No other dictionary compares with the Webster's 1828 dictionary. The English language has changed again and again and in many instances has become corrupt. The American Dictionary of the English Language is based upon God's written word, for Noah Webster used the Bible as the foundation for his definitions. This standard reference tool will greatly assist students of all ages in their studies. From American History to literature, from science to the Word of God, this dictionary is a necessity. For homeschoolers as well as avid Bible students it is easy, fast, and sophisticated.


Regards,


monte

{x:

Project:: 1828 Reprint










Hard-cover Edition

187

354

Compact Edition

148

123

CD-ROM

116

97

* As a note, I have purchased each of these products. In fact, as we have been developing the Project:: 1828 Reprint, I have purchased several of the bulky hard-cover dictionaries. My opinion is that the 2000-page hard-cover edition is the only good viable solution at this time. The compact edition was a bit disappointing and the CD-ROM as well.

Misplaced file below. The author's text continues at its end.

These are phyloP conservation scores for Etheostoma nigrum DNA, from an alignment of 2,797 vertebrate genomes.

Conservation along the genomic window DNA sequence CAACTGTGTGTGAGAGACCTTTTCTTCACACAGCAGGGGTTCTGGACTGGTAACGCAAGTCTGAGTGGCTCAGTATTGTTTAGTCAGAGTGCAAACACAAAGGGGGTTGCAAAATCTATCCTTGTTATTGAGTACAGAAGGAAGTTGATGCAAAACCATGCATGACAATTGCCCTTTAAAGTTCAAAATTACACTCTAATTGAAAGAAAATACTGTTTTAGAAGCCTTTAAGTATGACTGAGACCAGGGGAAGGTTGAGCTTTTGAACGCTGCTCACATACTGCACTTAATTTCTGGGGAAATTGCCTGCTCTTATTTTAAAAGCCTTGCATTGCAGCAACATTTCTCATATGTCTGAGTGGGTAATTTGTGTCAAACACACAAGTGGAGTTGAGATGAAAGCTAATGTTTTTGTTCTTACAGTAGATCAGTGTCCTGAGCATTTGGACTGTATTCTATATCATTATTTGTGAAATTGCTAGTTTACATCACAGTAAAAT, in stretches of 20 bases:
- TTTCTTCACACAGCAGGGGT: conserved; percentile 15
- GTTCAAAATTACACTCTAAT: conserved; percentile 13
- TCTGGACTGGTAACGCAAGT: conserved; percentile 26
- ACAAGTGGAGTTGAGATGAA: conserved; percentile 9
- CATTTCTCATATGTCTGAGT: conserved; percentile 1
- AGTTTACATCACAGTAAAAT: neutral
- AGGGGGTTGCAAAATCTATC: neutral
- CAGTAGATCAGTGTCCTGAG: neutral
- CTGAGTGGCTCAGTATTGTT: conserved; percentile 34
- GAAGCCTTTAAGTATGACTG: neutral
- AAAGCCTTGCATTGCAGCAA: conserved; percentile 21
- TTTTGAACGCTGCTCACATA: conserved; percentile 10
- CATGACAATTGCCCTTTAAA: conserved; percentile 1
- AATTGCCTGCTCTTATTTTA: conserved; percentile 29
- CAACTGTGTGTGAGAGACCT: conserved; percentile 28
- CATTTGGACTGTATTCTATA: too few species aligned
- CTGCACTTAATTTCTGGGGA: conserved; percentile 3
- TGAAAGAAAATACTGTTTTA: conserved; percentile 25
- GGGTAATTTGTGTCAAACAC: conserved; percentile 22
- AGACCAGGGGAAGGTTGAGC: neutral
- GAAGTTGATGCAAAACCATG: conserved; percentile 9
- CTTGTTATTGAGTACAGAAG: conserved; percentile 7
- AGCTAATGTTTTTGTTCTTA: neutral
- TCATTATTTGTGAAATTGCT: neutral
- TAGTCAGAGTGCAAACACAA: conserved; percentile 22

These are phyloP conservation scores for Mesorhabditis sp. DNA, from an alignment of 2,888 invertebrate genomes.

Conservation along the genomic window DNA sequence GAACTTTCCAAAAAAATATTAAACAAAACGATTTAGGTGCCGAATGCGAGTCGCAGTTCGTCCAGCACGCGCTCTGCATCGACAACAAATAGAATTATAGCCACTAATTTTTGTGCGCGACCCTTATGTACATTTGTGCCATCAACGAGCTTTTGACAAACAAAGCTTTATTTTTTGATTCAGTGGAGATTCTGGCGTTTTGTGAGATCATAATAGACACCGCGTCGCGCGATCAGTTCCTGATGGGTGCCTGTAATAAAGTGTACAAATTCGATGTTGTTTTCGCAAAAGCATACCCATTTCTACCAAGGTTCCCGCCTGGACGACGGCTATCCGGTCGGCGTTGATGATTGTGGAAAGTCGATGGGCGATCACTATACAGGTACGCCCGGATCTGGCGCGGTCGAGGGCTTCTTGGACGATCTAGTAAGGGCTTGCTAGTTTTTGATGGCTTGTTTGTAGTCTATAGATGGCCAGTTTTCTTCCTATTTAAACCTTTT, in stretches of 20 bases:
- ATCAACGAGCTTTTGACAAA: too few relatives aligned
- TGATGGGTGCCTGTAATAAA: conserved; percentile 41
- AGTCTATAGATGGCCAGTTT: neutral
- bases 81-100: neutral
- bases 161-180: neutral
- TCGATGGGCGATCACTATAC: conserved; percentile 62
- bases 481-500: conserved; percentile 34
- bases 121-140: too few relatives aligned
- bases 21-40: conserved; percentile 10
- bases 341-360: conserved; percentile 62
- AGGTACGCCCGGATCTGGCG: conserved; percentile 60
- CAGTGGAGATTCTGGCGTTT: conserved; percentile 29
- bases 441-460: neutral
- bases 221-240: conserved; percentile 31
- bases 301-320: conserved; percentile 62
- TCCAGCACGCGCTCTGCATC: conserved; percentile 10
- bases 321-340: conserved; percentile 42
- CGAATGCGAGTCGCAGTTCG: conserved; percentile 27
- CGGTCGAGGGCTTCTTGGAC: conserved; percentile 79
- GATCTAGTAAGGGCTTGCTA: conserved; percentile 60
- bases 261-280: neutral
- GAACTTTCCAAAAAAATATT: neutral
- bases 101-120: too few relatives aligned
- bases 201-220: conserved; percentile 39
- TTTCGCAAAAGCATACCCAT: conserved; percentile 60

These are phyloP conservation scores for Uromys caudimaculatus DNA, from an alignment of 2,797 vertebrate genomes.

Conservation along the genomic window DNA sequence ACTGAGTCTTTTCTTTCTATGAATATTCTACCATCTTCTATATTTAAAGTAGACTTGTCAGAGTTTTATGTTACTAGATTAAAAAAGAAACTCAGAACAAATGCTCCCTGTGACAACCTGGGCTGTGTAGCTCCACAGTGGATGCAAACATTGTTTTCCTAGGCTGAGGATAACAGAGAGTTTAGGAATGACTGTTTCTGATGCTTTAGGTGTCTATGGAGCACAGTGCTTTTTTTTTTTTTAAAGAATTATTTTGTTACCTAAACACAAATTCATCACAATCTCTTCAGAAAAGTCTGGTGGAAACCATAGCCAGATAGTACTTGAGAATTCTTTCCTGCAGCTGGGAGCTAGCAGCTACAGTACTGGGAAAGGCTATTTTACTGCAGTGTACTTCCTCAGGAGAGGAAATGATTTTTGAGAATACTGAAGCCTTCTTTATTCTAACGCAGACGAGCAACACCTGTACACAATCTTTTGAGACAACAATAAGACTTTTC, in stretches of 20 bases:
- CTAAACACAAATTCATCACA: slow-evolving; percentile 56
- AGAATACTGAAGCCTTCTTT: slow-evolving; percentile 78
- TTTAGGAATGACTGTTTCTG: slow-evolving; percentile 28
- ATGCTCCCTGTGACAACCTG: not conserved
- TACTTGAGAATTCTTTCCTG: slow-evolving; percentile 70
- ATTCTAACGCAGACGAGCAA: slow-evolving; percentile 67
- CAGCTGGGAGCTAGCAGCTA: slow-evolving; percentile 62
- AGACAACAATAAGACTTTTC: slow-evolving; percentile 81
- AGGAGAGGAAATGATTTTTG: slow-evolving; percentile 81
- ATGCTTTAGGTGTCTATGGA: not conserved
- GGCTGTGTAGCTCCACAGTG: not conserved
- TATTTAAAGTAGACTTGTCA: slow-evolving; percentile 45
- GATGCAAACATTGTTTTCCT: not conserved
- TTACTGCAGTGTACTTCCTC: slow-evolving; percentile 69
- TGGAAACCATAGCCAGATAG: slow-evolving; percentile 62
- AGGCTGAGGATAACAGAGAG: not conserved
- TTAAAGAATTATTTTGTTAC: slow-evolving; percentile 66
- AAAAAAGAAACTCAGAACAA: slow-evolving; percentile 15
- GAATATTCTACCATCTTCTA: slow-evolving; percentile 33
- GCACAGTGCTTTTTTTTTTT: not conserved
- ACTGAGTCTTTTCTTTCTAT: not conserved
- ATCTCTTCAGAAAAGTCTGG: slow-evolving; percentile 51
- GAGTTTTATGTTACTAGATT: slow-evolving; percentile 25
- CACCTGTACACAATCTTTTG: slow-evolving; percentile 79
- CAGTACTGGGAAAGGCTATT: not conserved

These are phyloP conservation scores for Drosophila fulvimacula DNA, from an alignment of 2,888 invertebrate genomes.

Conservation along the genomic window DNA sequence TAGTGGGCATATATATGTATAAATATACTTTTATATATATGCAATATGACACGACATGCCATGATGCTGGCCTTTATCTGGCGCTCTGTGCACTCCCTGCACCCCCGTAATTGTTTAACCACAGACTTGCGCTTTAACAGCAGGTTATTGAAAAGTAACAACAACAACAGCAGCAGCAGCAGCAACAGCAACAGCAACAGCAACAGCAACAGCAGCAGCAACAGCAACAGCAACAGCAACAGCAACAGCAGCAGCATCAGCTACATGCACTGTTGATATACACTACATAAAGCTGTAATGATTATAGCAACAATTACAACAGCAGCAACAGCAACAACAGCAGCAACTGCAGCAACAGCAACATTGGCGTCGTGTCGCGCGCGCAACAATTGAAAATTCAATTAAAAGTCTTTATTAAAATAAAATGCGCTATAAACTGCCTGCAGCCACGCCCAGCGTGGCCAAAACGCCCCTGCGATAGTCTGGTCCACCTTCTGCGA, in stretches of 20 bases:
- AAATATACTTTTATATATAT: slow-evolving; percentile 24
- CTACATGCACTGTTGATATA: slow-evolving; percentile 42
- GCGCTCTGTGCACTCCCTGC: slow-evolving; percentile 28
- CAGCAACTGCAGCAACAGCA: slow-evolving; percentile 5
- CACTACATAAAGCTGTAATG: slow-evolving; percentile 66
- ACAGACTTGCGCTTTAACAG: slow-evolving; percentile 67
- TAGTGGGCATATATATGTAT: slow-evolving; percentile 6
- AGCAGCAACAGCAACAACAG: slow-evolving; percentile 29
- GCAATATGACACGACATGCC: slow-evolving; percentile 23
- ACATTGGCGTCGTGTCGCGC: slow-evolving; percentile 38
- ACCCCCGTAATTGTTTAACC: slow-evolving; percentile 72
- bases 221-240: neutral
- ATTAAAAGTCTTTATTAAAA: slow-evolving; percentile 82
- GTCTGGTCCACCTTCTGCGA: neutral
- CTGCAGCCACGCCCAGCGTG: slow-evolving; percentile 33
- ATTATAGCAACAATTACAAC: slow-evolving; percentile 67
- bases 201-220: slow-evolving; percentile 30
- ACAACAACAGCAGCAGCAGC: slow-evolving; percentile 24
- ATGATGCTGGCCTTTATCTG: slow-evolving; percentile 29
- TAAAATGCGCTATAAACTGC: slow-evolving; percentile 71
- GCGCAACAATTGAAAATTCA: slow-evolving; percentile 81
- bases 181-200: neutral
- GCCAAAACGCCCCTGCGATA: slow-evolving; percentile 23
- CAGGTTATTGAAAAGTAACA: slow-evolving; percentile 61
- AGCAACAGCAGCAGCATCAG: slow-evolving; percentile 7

[ + ]
Add Search To Your Site


Our goal is to convert the facsimile dictionary (PDF available: v1 and v2) to reprint it and make it digitally available in several formats.

Overview of Project

  1. Image dissection
  2. Text Emulation
  3. Dictionary Formatting
  4. Digital Applications
  5. Reprint

Please visit our friends:

{ourFriends}

Learn more about U.S. patents:

{ourPatent}

Privacy Policy

We want to provide the best 1828 dictionary service to you. As such, we collect data, allow you to login, and we want your feedback on other features you would like.

For details of our terms of use, please read our privacy policy here.

Page loaded in 0.3 seconds. [1828: 25, T:0]


1828 Noah Webster Dictionary

^ return to top
Back to Top